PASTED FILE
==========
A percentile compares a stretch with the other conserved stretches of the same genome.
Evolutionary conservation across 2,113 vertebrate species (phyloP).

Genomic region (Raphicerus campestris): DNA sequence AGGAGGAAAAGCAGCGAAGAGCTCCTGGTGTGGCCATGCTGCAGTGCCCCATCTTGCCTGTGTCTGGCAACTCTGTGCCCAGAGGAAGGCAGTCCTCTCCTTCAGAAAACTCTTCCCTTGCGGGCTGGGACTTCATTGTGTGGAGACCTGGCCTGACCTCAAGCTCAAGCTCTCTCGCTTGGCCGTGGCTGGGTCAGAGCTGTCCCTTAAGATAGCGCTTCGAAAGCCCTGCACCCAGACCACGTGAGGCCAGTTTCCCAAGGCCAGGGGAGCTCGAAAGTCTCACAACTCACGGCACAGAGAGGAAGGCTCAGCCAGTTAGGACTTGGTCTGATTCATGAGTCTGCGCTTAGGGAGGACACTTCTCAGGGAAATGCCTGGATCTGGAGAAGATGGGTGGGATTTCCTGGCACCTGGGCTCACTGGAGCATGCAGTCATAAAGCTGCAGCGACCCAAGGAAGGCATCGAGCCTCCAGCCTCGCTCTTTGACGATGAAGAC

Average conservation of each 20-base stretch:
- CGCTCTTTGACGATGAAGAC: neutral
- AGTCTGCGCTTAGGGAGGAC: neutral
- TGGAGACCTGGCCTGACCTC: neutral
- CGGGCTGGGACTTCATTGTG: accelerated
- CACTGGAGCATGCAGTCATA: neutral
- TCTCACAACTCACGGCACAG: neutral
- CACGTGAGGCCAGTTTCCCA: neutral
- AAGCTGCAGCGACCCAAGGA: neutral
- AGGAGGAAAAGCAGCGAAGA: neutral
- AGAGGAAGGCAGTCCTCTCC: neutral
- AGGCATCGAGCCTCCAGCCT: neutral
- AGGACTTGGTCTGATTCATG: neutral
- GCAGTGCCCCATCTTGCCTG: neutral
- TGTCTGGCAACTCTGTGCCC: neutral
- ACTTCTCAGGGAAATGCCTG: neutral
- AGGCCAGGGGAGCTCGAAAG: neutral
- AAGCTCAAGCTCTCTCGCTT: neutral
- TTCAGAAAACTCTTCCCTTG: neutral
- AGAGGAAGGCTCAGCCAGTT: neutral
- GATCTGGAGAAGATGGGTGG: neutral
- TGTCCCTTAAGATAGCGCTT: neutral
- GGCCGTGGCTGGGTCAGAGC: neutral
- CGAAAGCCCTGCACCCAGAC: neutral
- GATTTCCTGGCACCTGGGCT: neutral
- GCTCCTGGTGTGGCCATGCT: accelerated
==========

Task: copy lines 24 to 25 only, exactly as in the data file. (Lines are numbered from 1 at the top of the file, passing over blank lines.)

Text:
- GATCTGGAGAAGATGGGTGG: neutral
- TGTCCCTTAAGATAGCGCTT: neutral